• Making and bringing stuffed animals to children’s hospitals 

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Service learning is a great opportunity for students to get experience in the real world of a topic they are learning about in the classroom. Service learning helps many teachers and institutions show students how what they are teaching is relevant, and expose them to the issues of the world and how they can try to make a difference. 

This is not to say volunteering is not enriching in teaching as well. Many volunteer activities allow individuals to learn more about their community and themselves by participating in activities to make their community better. Workplaces are starting to give Volunteer Time Off, like Paid Time Off but with volunteering to help boost positivity and community morale within the organization! This is a great way to motivate volunteering and see what your employees are interested in within the community. 

Service learning and volunteerism are very similar in the sense that they are both unpaid opportunities for individuals to help others while simultaneously learning more about themselves and the world around them. Many volunteer opportunities can easily be considered service learning, and many service learning opportunities are usually individuals volunteering time! While the difference between service learning and volunteering is minimal, it is still important to see how both of these activities are beneficial in their different ways. 

How Track It Forward Helps Both Service Learning and Volunteer Programs

Track It Forward provides volunteer tracking software to both institutions and nonprofit organizations. Schools collecting and monitoring service learning hours, nonprofit organizations tracking their volunteer’s hours, or employers looking to support employee volunteerism can use Track It Forward. Here’s how: 

Time Tracking: 

All volunteers can log their own hours, or the organization can put them in on their own. The hours can even be categorized. For example, if you are a school that tracks both service learning hours (organized by the school) and volunteer hours (organized by the individual), they can log their hours in these specific areas and this feature will automatically organize the hours.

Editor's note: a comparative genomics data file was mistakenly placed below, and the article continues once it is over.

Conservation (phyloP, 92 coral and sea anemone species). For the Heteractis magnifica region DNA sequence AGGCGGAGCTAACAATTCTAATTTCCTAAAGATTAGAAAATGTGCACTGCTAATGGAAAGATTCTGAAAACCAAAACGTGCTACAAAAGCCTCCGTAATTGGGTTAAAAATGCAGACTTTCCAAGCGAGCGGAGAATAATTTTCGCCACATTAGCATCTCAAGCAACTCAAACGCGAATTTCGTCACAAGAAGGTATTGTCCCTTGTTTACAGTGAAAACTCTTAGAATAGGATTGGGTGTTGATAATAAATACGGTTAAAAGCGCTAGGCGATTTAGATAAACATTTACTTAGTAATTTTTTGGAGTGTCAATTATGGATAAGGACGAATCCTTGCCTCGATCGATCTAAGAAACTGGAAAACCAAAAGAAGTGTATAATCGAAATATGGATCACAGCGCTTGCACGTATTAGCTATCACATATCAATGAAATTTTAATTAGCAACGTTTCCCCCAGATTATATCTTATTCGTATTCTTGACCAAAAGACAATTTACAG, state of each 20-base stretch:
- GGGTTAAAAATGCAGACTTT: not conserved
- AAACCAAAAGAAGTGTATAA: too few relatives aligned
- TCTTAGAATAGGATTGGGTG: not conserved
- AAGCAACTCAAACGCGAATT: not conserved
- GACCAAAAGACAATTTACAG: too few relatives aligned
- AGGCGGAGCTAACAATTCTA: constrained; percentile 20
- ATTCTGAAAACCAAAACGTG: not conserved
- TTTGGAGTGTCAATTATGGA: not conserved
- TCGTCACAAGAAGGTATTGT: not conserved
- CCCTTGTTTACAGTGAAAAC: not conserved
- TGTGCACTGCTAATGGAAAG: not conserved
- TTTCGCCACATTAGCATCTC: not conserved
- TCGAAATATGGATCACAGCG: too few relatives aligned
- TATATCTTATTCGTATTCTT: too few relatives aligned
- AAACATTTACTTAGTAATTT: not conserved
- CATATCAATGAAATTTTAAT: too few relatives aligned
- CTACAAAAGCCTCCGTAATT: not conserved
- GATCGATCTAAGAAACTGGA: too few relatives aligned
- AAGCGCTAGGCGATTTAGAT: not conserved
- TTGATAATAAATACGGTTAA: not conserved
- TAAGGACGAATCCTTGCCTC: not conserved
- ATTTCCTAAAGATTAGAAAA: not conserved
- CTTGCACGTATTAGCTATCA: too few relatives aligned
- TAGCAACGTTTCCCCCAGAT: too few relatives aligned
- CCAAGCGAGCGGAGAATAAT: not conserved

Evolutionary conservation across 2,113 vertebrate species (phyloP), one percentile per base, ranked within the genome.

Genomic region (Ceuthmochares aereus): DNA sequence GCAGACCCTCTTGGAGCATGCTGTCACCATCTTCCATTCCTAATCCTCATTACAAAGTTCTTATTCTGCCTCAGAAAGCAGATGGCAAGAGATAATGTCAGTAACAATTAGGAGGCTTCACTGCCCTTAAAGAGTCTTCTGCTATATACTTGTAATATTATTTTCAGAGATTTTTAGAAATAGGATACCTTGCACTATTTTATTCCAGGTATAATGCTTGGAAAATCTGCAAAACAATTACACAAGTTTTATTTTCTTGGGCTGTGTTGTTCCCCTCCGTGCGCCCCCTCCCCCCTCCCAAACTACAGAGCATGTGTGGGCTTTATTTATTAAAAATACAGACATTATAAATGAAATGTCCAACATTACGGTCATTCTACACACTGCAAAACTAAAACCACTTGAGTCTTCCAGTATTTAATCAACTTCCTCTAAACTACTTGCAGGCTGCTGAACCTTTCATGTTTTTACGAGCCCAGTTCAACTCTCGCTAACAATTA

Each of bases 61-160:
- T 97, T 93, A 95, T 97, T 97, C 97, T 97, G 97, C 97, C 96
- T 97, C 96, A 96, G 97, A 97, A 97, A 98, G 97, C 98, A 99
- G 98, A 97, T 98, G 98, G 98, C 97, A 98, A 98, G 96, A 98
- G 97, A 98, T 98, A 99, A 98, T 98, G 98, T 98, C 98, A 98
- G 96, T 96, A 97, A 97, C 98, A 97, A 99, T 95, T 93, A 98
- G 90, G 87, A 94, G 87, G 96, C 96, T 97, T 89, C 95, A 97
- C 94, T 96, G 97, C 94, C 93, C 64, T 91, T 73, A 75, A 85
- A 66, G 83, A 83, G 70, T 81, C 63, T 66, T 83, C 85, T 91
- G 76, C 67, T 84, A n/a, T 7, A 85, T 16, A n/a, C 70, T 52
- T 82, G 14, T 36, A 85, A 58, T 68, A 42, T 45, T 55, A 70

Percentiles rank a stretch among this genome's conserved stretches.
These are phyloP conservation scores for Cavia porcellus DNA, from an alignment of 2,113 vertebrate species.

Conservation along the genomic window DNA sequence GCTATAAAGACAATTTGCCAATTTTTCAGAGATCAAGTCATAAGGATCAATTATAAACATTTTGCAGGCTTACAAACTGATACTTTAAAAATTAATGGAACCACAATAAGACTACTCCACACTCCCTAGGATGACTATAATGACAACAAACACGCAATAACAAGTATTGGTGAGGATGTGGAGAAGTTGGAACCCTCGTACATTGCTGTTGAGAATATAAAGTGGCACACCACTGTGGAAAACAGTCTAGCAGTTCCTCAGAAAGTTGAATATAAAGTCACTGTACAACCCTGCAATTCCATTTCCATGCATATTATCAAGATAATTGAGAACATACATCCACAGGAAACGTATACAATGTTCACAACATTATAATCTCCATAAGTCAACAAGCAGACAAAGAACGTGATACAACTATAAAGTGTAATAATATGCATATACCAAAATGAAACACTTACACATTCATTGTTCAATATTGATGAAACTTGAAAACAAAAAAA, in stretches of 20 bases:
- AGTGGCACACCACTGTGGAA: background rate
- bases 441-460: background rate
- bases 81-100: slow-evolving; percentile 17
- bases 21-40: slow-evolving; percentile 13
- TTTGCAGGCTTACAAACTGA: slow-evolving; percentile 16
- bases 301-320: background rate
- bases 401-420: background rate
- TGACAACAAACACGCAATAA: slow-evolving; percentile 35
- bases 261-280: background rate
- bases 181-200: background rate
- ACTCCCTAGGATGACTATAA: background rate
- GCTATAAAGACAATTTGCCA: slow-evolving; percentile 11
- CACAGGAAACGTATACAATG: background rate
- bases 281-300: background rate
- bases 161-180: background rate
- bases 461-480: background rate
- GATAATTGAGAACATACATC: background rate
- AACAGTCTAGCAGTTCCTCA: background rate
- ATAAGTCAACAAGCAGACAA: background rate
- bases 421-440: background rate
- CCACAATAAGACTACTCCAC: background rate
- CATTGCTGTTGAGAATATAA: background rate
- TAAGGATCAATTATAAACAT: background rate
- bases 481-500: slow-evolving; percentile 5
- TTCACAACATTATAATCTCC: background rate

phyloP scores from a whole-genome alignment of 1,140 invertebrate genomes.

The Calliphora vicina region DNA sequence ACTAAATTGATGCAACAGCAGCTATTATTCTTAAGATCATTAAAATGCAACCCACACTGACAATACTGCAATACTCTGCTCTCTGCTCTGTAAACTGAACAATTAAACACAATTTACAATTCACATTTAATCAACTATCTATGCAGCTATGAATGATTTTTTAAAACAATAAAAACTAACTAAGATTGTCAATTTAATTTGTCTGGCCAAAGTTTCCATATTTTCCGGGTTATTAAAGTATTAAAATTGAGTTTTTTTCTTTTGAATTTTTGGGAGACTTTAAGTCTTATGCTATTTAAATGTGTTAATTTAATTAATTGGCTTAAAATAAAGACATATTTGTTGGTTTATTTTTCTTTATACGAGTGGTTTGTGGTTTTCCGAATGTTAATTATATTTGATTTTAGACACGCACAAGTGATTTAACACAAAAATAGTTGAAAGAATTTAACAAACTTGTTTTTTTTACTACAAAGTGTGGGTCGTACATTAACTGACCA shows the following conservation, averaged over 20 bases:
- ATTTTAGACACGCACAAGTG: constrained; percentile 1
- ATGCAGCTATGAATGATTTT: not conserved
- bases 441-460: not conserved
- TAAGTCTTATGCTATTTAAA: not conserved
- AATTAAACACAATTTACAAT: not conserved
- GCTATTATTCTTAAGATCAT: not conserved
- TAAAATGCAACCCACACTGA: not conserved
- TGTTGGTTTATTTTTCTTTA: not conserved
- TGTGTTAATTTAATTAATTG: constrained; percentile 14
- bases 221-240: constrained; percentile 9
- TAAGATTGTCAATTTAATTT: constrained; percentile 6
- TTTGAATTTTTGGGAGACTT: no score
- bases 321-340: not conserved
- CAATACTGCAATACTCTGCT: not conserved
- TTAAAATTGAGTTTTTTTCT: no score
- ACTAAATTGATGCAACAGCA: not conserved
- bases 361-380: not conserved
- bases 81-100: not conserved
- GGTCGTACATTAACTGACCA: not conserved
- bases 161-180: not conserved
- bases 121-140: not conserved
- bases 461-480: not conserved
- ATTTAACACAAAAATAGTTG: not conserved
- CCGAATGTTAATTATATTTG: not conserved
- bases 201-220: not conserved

Approve Hours: 

Specifically for service learning hours, this tool works. As an admin, you can have access to approve hours that are submitted. This means you can see when someone tries to log hours for their requirement and you can approve them or reject them if they do not fit the description or needs. You can approve hours in bulk, or directly message the volunteer from the software dashboard to tell them why it was not approved. 

Reports: 

Volunteer organizations and institutions requiring service learning hours can use the reporting tool to showcase their volunteers, the different activities they are doing, the average amount of hours being submitted, and more. Track It Forward creates reports instantaneously based on different grouping and categories. As an admin, you can pick what you would like to showcase in a report and it generates for you in a downloadable document. 

Milestone system: 

If an organization requires a certain amount of hours to get a prize or for a general requirement, both individuals and organizations can see a milestone report, which shows how close each individual or organization as a whole is to the requirement. 

Embeddable tools: 

Track It Forward also provides embeddable tools like event calendars, logging systems, and milestone achievement charts to be placed directly on an organization’s website. This makes it extremely easy for institutions and organizations.

Track It Forward is a great resource that all institutions, organizations, and volunteers can depend on. Whether you are tracking or providing service learning hours or volunteer hours, Track It Forward can help. Check out some of our Success Stories with different organizations! 

Frequently Asked Questions: 

1. Can I earn money if I do service learning? 

No, service learning should be an unpaid activity, like volunteering. 

2. How is service learning different than an internship? 

Service learning is in coordination with a curriculum in school and focuses on education. An internship is more focussed on a career, is an external activity from school and is focused on experiences within a job or career environment, it does not have to be within a school curriculum or activities related to a school curriculum. 

3. Why do people truly volunteer? 

Some people volunteer for a social aspect, some because it simply makes them feel good. Some people feel it is their purpose or civic duty to be engaging in the community. The reasons are different for everyone!